Battle-scarred reality vet finds safe haven here

Emmy-winning producer Joan O’Connor is suffering culture shock.

Recently returned here after spending two decades toiling in the Los Angeles reality TV trenches, she says, “The difference between LA and Chicago is the people are more friendly. Actors here are so grateful. They thank me after the audition. You don’t get that graciousness in L.A.”

After a successful career working her way up from an entry level job doing research on “Rescue 911” starring William Shatner, O’Connor produced all genres of reality TV, including crime shows and soap documentaries.

Among her many credits, she was a supervising producer of TLC’s daytime hit “A Baby Story,” an editorial producer for the highly-rated dating show “Joe Millionaire,” and the co-executive producer of “Starting Over,” for which she earned a Daytime Emmy.

“For Joe Millionaire, they would bring all the material back to the post house. I worked with the editors to create the story. That show was definitely created in the edit bay. As with a lot of reality TV, they go out and shoot, getting what they can without any real plan. Then we ?fix it in post,’ as the famous saying goes.

“A Baby Story” was the first series to portray women during labor and delivery. “Casting was difficult because no one believed we would shoot it with taste and respect,” O’Connor said.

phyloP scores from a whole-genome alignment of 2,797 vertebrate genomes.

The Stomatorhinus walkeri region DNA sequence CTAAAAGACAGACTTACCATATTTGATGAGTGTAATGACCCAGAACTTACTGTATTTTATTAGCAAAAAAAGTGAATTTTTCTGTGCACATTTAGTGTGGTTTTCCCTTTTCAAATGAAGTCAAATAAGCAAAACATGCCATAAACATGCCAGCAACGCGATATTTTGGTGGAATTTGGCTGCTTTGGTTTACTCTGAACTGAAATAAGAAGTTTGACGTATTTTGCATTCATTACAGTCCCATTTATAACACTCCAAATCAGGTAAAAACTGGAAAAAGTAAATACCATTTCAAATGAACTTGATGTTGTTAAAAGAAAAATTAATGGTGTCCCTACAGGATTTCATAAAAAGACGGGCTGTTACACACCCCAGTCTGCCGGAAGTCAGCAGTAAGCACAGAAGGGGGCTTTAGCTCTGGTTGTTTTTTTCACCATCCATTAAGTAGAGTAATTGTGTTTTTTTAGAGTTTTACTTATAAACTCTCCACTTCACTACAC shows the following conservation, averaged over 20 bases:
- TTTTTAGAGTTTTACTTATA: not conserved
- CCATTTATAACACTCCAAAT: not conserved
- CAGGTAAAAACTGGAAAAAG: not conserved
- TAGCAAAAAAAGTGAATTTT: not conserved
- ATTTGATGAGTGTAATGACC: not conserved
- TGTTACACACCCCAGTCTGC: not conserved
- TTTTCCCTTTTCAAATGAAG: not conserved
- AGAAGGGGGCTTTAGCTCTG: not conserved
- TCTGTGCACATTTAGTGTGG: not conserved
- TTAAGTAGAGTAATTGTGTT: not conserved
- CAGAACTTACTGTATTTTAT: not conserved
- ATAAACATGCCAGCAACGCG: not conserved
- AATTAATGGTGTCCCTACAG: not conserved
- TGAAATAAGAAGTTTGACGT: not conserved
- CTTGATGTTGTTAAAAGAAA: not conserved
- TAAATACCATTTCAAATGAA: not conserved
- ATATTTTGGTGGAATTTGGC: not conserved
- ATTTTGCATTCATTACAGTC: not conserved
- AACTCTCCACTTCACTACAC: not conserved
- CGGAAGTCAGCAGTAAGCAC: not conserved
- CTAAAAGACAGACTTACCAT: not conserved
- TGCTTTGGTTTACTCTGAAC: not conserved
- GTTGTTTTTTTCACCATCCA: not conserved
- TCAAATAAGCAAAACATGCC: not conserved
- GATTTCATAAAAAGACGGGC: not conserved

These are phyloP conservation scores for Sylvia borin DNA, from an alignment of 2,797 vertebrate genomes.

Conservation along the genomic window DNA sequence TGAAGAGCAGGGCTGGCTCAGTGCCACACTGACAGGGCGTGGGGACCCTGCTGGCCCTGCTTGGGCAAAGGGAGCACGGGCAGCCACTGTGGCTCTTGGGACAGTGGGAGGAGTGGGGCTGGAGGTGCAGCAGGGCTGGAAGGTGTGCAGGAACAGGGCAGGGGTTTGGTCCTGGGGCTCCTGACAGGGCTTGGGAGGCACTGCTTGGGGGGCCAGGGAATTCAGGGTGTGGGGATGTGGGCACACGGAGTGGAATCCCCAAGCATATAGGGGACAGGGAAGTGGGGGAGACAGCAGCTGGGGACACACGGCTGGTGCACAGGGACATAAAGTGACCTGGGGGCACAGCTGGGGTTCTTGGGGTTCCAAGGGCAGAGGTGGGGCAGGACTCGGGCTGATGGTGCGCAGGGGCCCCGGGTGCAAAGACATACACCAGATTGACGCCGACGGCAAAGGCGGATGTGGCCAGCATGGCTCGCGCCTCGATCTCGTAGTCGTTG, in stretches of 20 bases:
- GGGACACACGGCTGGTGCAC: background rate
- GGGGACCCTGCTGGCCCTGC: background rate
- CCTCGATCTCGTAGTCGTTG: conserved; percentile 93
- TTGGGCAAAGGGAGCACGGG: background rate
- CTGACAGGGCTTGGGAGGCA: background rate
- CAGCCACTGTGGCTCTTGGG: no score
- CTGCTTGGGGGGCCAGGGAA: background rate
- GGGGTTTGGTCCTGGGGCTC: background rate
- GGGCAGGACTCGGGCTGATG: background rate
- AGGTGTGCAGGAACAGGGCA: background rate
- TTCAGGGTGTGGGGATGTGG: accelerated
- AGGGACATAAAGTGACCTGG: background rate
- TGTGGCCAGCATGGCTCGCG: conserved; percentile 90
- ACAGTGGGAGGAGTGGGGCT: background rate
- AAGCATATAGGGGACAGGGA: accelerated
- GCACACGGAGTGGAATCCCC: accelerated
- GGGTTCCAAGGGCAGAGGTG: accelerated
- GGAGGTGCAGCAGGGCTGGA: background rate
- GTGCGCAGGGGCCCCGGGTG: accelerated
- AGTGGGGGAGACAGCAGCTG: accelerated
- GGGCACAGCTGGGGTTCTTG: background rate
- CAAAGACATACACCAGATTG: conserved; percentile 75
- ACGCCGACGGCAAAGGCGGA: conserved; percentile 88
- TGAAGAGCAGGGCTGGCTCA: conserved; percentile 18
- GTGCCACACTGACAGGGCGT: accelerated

“We were literally running down the street after pregnant women to see if they’d be on the show. And we earned their trust. No one ever ordered us out of the delivery room.”

But the tug of her hometown was strong. “I’ve always had this push and pull with wanting to be back here. I love Chicago and my family is here.”

The biggest plus? Her brother David O’Connor, who runs a top casting agency in town, had long been whispering in her ear, hoping she would join forces with him.

“I was wrapping up a job as an executive producer for a TLC show called Overdesigned. David emailed me asking ?Would you like to come and work with me?’ I said ?I’ll give you an answer in two days.’ Then I called him and said ?I’m in.’ I think he was shocked and didn’t believe it until I was really here. I wrapped up my show and hit the road.”

So what now? There are always a lot of plates in the air at local powerhouse O’Connor Casting. They’ve cast almost 8,000 commercials, corporate, voiceovers and print projects.

They have won a shelf of Gold Hugos, Addys, Ad Age and other awards for spots the company has cast.

O’Connor admits she is learning the system here, working nonstop since she returned to Chicago. “I was just thrown into the fire. I held auditions for a Budweiser commercial. I ran it by myself. I’ve helped cast 60 and 30 second spots for Central Baptist Hospital and Liberty Medical.

“I know my skills will transfer. In reality TV, casting is crucial, if you don’t have a good cast, you don’t have a good show, no matter what,” she says.

“When you get out of the reality TV world, everyone you know says ?You’re so lucky to have escaped with your life.’ It’s a 24-hour 7-day a week job.”

Send headshots and love letters to Joan O’Connor O’Connor Casting is at 1017 W. Washington; phone, 312/226-9112. See